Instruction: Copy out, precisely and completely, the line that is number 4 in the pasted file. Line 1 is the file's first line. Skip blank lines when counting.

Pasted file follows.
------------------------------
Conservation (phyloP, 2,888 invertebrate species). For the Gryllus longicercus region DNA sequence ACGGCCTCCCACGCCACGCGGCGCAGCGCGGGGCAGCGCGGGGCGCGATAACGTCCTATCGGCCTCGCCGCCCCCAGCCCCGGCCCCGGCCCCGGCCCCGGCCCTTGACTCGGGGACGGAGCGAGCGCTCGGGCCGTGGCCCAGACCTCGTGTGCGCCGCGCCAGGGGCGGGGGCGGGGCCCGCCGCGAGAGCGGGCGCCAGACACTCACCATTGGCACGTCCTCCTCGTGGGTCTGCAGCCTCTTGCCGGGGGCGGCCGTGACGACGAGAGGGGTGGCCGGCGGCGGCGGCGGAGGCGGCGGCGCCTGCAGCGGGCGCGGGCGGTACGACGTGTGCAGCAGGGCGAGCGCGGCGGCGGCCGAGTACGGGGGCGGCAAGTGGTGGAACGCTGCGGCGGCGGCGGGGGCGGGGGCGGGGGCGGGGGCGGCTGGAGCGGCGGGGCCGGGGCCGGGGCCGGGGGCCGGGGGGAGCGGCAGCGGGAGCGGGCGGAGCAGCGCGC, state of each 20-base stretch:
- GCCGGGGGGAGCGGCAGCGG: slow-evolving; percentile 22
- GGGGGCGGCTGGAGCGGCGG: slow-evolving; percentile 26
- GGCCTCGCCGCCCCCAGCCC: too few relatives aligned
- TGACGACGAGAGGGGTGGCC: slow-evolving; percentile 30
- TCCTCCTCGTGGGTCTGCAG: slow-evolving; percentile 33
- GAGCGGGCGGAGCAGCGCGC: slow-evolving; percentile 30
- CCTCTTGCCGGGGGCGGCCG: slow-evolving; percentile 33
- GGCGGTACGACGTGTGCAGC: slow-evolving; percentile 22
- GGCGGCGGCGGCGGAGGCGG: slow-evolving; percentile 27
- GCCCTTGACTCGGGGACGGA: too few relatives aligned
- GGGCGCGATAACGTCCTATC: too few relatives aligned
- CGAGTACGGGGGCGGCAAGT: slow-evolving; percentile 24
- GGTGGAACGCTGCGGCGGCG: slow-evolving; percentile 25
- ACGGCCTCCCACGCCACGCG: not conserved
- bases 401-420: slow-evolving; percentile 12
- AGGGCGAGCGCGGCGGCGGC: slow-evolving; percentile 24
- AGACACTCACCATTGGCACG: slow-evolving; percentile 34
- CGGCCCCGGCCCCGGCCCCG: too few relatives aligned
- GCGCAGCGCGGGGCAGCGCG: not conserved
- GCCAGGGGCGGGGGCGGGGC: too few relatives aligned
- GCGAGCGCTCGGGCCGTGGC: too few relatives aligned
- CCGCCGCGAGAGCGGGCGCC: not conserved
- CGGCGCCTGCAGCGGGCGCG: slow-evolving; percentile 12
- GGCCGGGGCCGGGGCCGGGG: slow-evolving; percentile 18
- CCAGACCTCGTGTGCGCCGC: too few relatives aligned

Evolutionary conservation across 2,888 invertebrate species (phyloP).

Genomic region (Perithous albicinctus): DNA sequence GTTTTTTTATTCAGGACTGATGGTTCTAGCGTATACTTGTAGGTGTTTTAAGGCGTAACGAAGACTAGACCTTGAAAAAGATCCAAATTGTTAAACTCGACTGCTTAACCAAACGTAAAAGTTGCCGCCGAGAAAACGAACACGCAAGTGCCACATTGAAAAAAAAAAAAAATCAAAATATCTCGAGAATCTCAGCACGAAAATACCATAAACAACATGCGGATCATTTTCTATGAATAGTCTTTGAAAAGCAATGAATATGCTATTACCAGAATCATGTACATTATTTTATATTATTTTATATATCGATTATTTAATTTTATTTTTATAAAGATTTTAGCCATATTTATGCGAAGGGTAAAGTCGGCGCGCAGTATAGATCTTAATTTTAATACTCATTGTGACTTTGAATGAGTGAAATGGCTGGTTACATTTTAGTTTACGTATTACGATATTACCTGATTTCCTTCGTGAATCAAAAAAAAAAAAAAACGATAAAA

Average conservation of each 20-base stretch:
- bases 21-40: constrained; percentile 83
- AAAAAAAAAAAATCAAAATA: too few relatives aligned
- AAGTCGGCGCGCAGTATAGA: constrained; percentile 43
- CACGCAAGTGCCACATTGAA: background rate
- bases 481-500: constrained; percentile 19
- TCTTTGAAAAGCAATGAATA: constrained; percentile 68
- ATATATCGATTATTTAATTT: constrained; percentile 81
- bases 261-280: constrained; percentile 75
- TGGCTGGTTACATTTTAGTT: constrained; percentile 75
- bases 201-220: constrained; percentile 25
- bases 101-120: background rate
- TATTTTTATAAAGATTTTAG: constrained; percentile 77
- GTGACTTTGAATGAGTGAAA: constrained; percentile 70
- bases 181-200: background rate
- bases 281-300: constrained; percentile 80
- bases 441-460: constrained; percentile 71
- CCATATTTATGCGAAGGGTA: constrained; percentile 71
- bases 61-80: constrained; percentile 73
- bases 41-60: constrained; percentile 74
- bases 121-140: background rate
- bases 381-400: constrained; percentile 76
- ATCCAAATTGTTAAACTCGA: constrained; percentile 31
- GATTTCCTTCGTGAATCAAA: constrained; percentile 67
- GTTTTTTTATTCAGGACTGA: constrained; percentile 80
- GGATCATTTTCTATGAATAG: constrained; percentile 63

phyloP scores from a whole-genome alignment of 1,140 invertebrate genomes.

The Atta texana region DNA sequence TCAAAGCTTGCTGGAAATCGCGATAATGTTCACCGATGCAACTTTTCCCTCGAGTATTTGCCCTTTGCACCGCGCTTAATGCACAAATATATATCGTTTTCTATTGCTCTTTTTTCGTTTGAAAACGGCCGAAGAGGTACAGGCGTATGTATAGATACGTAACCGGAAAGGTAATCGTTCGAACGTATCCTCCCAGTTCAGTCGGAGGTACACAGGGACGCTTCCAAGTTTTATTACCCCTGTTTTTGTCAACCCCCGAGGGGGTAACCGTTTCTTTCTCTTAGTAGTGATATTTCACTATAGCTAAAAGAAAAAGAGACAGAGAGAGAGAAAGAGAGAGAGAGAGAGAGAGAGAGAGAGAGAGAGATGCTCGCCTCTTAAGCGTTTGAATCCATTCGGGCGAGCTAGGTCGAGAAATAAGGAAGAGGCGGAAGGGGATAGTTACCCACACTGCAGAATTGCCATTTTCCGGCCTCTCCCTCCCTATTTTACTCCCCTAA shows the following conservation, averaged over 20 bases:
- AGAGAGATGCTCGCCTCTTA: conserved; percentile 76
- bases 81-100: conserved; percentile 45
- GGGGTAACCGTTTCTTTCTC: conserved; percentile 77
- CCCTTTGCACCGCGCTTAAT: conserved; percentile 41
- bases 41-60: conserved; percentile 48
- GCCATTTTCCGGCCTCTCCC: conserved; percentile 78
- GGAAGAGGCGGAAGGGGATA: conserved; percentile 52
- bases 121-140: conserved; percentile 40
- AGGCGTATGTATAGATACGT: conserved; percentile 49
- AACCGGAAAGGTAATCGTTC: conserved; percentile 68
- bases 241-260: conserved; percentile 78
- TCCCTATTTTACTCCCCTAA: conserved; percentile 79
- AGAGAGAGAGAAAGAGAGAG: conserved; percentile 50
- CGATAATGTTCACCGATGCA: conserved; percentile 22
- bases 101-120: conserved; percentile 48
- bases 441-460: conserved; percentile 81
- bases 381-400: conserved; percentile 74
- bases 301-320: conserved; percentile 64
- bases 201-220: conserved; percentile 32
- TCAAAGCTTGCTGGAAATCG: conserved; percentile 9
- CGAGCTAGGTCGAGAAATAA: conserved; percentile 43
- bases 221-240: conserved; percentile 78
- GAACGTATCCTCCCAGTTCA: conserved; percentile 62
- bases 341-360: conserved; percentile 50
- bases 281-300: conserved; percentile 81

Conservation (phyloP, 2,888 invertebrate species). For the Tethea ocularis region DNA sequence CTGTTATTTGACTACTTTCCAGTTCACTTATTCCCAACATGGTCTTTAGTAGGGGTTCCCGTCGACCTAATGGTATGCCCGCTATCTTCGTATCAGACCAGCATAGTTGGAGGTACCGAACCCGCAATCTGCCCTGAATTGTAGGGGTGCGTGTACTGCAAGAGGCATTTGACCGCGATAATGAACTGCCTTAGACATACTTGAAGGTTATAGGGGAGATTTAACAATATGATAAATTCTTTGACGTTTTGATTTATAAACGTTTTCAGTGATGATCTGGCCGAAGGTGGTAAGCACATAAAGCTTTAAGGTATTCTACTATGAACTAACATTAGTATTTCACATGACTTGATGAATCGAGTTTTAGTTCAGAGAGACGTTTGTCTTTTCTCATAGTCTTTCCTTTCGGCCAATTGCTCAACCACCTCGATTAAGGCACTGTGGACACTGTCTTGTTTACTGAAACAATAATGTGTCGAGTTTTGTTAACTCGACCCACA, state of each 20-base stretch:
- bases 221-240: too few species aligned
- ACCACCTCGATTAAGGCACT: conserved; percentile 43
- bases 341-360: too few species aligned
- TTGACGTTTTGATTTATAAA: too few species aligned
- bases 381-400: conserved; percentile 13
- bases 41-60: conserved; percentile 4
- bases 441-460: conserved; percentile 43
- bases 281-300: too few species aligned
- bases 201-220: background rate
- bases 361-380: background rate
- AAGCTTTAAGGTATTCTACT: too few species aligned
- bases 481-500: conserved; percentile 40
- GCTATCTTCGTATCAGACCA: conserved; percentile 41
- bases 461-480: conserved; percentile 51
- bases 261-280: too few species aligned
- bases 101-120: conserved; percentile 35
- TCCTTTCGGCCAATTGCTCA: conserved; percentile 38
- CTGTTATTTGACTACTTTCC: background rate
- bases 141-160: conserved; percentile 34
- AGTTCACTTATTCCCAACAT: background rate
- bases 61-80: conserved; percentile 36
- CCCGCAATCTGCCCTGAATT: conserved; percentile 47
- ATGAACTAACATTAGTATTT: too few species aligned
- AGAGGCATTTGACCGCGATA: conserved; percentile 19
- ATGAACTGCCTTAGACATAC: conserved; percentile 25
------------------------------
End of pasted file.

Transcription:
- GGCCTCGCCGCCCCCAGCCC: too few relatives aligned